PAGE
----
Grow your own? The urban agriculture revolution

Sunday 20 October, 3.30pm until 4.45pm, Cinema 3 Urban Life

Food production was once the preserve of the countryside. But today enthusiasts promote the benefits for all communities - including city-dwellers – of becoming more intimately involved with food by growing and distributing and well as cooking and eating it. In ‘dying cities’ like Detroit, abandoned plots and urban voids have been reinvented as food gardens, farmers markets and pop-up food joints, while trendsetting London has allotment waiting lists and roof spaces filled with planters, chicken coops, bee hives and compost bins. Growing your own is all the rage. The Capital Growth initiative created 2,012 new growing spaces in London during the Olympic year and the ‘Food Milton Keynes Project’ advocates personal food production on the scale of the wartime ‘Dig for Victory’ campaign. The trend is also being scaled-up, with architects designing futuristic skyscrapers with hi-tech farms, and 30-storey ‘Pig Cities’. One such pioneer, CJ Lim, argues such ‘hybridization of agriculture and urbanity’ creates ‘long-term urban and ecological sustainability’. encourages us to ‘become an urban farmer and feel smug about it’. But urban agriculture is seen as the solution to a range of social and political problems. Recent food scares like the horse meat scandal have made us all think a bit more about what we’re eating; some suggest that growing our own food is an innovative solution that empowers citizens and challenges the monopoly of industrialised agriculture. Additionally, the urban agricultural movement claims to have answers to lots of questions currently being raised about cities; food miles; mental health; neighbourliness (or lack of it); inter-generational relationships and even social mobility.

While many enjoy pottering about on an allotment or growing tomatoes in a window-box, to what extent can urban agriculture be a solution to the myriad problems it purports to resolve? When a Detroit activist says his aim is to ‘grow people’s relationship to the land and to themselves’ is this possible - or even sensible? Will it help us overcome the perceived failings of a globalised food system, and imbue cities with the alleged virtues of village communities, or is it just another urban fad?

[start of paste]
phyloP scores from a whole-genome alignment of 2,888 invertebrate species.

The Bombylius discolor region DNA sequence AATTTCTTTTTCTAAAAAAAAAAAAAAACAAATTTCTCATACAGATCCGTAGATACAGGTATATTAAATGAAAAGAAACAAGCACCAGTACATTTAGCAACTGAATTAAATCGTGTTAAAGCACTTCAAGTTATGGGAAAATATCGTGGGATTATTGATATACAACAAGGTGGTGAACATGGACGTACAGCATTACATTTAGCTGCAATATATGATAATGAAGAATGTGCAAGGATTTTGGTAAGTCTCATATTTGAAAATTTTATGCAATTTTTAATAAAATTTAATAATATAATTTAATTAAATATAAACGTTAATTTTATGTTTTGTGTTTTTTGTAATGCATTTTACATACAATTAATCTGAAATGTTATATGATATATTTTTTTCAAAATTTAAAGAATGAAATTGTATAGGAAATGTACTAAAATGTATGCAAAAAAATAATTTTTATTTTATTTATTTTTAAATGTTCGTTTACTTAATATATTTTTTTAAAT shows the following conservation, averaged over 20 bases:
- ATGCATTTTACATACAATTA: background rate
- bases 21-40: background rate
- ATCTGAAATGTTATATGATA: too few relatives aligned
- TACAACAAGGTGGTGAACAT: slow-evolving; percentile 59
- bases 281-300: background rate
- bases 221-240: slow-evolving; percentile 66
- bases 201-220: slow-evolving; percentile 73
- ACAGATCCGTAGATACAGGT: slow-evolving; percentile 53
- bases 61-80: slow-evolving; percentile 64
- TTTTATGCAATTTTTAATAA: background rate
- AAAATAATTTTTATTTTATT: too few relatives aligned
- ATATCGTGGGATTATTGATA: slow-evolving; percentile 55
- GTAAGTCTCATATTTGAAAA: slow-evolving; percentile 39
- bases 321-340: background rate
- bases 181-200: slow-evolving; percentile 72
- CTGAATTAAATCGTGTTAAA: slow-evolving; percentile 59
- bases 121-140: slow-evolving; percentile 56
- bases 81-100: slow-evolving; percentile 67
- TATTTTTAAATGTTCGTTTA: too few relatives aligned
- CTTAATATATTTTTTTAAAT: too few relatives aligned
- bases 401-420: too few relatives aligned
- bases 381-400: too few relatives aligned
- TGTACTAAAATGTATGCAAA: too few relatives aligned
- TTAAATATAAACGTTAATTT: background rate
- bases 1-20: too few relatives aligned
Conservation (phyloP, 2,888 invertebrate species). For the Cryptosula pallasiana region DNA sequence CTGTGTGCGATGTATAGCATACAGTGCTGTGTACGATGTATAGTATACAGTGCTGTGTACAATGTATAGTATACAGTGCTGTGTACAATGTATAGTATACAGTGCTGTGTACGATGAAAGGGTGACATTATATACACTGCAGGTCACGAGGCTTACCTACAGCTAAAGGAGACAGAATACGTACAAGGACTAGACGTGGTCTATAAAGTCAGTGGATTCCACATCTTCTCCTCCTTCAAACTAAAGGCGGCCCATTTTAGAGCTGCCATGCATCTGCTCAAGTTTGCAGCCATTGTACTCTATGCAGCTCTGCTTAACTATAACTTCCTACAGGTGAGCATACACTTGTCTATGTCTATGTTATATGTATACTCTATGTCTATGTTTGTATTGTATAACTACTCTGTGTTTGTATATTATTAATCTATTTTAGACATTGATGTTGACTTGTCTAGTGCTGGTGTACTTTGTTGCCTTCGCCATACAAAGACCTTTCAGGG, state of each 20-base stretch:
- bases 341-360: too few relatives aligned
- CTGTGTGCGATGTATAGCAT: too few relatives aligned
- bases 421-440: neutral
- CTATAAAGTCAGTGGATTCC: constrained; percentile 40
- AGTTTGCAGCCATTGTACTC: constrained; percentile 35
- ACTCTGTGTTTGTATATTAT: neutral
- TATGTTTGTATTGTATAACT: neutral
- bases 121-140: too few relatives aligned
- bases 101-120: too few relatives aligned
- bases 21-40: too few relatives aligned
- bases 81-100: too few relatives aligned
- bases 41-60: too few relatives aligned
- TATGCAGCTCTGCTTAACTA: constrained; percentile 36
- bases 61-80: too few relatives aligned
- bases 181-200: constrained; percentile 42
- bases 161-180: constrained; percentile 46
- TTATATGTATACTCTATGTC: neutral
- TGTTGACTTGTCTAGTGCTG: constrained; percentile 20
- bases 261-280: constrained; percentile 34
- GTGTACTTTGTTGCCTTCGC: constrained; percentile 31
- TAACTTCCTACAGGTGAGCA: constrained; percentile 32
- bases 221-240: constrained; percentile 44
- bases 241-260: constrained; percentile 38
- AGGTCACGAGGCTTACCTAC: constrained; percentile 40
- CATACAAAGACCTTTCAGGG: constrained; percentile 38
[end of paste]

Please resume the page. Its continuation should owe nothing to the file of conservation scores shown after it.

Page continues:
Anand Dossa
economist, National Farmers' Union

Stephen Hargrave
chairman, London Farmers' Markets Ltd; chairman of trustees, Reform

CJ Lim
director, Studio 8 Architects; professor of architecture and urbanism, The Bartlett, University College London; author, Food City (forthcoming)

Vicky Richardson
writer and curator

Jason Smith
associate fellow, Academy of Ideas

Produced by
Alastair Donald associate director, Future Cities Project; architecture programme manager, British Council
Jason Smith associate fellow, Academy of Ideas
Recommended readings
Urban Agriculture Food, Jobs and Sustainable Cities

Urban agriculture benefits the economy, environment, and well-being of those active in the industry, as well as residents who enjoy its products.

Jac Smit,, 2013

Why Urban Farming is an Awful Idea

To understand why urban farming can never scale up to feed us all, let’s look instead at Boulder County as an example. Can even the county feed itself? If not, then the city certainly cannot.

Zane Selvans, Amateur Earthling, 29 May 2012

Does it really stack up?

Agriculture: Growing crops in vertical farms in the heart of cities is said to be a greener way to produce food. But the idea is still unproven

Economist, 9 December 2010

Urban Farming Is Growing a Green Future

With seven billion mouths to feed, human agriculture exerts a tremendous toll on the planet, from water draws to pollution, and from energy use to habitat loss. But there is also a growing set of solutions, from organic agriculture to integrated pest management.

Brian Clark Howard, National Geographic,

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